8 July 2010

Bike Share Boogie

Lots of cities now have bike share programmes for their citizens but Montreal has a music video about their Bixi bike share system. Check this. Thanks to Graham for the link.

And while we're on the topic of Montreal, here's an article about how the city is the best for cycling in North America. Thanks to Taras for the link.


Charlotte said...

I think bike share programs are absolutely amazing, however I've been living in Paris (and frequently use the Vélib) and honestly can't believe the way these bikes are treated. I know in any big city vandalism is a possiblity, but I'm wondering if this same problem exisits in the states?

Kiwehtin said...

Hah! Cute song. But it's not a free ride, like they sing... Believe me, Bixis are everywhere (in the Bixi area). And you can tell them from a kilometre away by those blinky lights. They were a massive hit from the get-go when they were introduced last year and going strong this year as well as being extended to new boroughs not served in last year's roll-out. (You hear them singing "now get 'em to NDG (Notre Dame de Grâce) and Park Extension!", two boroughs just outside the original Bixi area.

The Expos baseball gear is amusing retro. The team was bought up and moved to Washingto DC to become the Nationals back in 2005.

The article is quite interesting, but I could quibble about a few things. A couple of details: actually la Maison du cycliste on Rachel is opposite Lafontaine Park, not Fairmount Park (is there such a park?), and Westmount is not actually a borough of Montreal but a separate city, which must have something to do with its non-participation. As far as I know, the Bixi programme is managed by the city itself, and not individual boroughs.

As for Mtl being the best cycling city in North America, it still doesn't come close to the Netherlands or Denmark. Though some bike paths are well paved and broad enough for comfortable riding, many (like the Rachel street path that goes by the Maison du cycliste) are too narrow, with barely a metre's width for each lane, riddled with grates and bumps, and sloped toward the sidewalk. And then there are horrors like the gravel "recreational path" along the CP rail tracks on the southern edge of Rosemont borough, which rut up like nobody's business, and the inexplicable double back and forth zig-zag to go under the train tracks to connect with the bike network in the Plateau. People avoid that like the plague and keep making holes in the CP rail fence to cross directly (and CP has started taking a hard line about their Private Property since last year, failing to consider that the tracks rarely carry trains and are much better put to use as a public cycling right of way with properly installed pedestrian/cyclist level crossings, like we have on the commuter train lines.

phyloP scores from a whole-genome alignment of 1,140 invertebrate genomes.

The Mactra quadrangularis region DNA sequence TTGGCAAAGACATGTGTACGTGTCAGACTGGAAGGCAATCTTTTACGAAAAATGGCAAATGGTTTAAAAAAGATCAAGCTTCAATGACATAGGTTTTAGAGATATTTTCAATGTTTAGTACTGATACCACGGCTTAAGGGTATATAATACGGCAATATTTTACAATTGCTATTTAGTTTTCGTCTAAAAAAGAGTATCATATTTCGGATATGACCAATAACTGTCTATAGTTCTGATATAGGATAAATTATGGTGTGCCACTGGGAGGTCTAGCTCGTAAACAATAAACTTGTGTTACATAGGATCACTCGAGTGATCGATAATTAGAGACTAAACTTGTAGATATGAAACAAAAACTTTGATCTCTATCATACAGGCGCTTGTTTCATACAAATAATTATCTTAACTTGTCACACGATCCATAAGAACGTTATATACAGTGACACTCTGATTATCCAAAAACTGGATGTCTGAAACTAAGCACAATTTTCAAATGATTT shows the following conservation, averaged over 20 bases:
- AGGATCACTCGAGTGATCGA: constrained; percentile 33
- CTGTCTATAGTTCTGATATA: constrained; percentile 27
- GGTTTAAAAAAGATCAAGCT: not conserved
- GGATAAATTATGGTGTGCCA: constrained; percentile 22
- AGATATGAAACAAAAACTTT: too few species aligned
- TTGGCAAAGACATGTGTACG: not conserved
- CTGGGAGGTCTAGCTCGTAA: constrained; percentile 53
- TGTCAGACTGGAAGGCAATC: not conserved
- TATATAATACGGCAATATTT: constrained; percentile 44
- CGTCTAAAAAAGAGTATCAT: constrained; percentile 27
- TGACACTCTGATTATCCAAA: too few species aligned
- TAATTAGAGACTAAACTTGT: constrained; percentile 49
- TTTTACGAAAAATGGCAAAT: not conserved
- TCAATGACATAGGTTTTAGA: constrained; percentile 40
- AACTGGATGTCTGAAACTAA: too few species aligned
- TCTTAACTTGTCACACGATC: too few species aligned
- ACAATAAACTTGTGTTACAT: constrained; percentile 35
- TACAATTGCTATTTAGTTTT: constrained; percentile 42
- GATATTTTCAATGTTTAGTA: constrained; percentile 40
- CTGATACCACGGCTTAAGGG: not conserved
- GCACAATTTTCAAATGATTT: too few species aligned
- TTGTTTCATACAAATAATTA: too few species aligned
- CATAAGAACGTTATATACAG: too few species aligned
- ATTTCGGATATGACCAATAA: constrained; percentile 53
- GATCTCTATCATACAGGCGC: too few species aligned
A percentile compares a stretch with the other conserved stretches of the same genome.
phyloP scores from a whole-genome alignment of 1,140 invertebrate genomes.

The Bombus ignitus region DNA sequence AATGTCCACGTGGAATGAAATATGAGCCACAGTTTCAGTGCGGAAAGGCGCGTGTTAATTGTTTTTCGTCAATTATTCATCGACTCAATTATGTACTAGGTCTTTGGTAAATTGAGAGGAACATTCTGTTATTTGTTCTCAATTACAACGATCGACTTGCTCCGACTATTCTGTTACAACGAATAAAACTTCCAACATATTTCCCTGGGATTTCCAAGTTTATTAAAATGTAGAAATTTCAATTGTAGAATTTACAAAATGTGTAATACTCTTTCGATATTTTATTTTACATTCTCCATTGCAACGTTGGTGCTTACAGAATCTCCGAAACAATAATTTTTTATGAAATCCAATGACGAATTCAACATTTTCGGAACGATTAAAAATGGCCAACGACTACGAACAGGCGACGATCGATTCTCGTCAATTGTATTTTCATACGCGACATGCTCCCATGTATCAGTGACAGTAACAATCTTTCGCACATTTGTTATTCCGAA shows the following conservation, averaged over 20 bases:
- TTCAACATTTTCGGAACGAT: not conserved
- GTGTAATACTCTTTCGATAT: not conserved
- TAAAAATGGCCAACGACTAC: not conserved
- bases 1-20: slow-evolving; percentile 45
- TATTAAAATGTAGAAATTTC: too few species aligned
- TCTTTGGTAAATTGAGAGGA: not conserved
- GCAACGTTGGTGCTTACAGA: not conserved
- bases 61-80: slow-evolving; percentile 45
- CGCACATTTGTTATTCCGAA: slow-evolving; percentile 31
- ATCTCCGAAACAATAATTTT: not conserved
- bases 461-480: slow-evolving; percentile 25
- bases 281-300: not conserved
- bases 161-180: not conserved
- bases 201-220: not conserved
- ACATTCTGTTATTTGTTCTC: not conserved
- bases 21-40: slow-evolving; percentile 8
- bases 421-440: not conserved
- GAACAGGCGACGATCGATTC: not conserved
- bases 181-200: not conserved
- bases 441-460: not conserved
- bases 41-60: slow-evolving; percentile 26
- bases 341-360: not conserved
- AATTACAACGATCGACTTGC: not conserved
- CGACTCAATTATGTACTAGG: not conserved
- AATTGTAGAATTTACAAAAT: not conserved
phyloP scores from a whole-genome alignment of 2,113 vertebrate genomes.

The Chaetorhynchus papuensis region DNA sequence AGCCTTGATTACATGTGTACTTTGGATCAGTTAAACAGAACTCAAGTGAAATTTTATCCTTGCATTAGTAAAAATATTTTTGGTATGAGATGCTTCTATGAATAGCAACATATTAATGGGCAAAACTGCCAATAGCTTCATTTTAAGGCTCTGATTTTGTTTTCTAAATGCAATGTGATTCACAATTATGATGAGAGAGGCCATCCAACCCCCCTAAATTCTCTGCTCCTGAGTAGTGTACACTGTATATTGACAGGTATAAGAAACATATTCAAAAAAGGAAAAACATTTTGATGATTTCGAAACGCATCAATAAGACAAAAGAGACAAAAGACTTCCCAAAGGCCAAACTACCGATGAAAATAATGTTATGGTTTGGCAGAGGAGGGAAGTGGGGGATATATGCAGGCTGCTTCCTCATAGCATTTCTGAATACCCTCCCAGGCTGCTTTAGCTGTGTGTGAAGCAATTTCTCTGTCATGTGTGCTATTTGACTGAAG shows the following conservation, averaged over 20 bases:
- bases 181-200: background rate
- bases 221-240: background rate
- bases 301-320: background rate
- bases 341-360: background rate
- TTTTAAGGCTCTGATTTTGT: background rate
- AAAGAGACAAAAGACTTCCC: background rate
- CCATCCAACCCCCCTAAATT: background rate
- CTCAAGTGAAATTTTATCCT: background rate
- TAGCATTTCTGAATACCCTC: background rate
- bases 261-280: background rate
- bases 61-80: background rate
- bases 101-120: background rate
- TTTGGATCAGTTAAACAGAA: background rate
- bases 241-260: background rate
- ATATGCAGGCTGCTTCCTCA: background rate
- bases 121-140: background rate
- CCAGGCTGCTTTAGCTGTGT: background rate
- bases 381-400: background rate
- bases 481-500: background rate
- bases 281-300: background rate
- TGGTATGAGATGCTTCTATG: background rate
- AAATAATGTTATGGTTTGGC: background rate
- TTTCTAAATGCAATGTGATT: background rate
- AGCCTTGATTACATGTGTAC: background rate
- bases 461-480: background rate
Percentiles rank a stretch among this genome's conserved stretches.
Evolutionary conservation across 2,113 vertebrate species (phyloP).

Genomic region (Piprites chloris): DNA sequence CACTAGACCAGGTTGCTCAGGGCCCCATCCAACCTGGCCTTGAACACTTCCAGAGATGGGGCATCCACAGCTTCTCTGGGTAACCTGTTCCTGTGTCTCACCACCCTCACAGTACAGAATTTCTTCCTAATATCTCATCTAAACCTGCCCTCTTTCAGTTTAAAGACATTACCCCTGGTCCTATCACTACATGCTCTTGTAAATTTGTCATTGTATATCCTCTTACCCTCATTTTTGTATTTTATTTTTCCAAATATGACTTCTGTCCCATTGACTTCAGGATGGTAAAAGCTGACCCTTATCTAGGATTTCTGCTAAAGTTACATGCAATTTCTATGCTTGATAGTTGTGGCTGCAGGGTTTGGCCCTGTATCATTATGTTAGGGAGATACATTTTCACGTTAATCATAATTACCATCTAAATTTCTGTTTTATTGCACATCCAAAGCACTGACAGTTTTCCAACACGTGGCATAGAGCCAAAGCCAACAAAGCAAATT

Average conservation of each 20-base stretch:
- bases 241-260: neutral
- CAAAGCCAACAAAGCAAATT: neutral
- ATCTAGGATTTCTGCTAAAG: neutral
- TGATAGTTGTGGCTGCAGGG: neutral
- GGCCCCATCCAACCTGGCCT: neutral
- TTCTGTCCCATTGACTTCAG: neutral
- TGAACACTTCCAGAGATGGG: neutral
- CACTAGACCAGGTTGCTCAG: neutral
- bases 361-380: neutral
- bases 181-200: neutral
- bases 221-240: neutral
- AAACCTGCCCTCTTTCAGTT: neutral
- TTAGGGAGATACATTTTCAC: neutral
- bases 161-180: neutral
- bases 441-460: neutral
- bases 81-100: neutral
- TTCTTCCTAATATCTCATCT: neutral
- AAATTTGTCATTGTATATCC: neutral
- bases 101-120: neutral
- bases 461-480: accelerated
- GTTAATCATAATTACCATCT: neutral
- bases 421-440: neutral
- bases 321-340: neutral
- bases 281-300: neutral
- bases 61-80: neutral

And many of the segregated bike paths are closed down in mid-autumn, way before snow, and aren't reopened until mid-spring, way after the last remains of snow have disappeared.

We may be best in North America, but we have a long way to go yet, and the city's transportation planning is still entirely centred on the idea that the convenience of motorists comes first and cycling is not a fully legitimate mode of transport.

Niki said...

Montreal represent! Wooohooo.

I actually live in Denmark now and go everywhere with my bike. But now I'm on vacation back in Montreal and heard my best friend saying bixi bikes are taking too much (parking) spaces in downtown.

I told her she has to have an open mind and there's nothing wrong with biking. It seems hard for people to ditch their cars and go on bikes in Montreal sometimes.

Kiwehtin said...

I think of it the other way: car parking (most of it free, paid for by all taxpayers including non-motorists) takes up too much space that should be devoted to better things like separate bike lanes, wider sidewalks, green space boulevards, sidewalk cafés and places to relax etc. etc. etc. Yes, the mindset is still so car-centred for most people that they think nothing of getting in "the" car to travel a mere few blocks, something that would be five minutes by bike or ten to fifteen on foot.

Stefan said...

I have family in Montreal and when I wasathere I went everywhere on the my uncle's bike. Those super cycle highways from the suburbs to the centre are really good. Sorta like a subway network for bikes, above ground.

Adam said...

Instead of showing white thirty-somethings rapping why don't you link to naked octogenarians? My eyes! Thanks for the PTSD.

ehmeelu said...

Another Canadian city that is getting serious about cycling is Winnipeg. (Everyone forgets we're out here in the middle of the prairies!). The city's budget for active transportation routes in 2006 was only $200,000 but this year there is $20.4 million being spent on new projects, as explained here: http://www.winnipegtrails.ca/press/active-transportation-gets-going/
There's a long ways to go, but I'm excited that my city is becoming a much better place to cycle. I see a lot of people biking in normal clothes here, too . . . not as stylish as Copenhagen by any means but they have the right attitude!

Jessica said...

Wow. Thanks for posting this!
I'm actually going back home to Montreal in 3 days.
I bought myself a bike while I was in Copenhagen and I'm bringing it with me.
Now I'm excited to see how the Montreal bike life compares to the Copenhagen one.

Adult Tricycle said...

Sweet video! We need one of those for our new program here in Denver.

Anonymous said...

Well, I am not sure this is a "free ride": Rio Tinto Alcan - they helped Bixi get started - currently presents (sponsors?) the "Bixi Code of Conduct", including helmet promotion of course.

Rio Tinto Alcan is a subsidiary of Rio Tinto. You can read the, uh, glowing reports of their own codes for conduct here and here.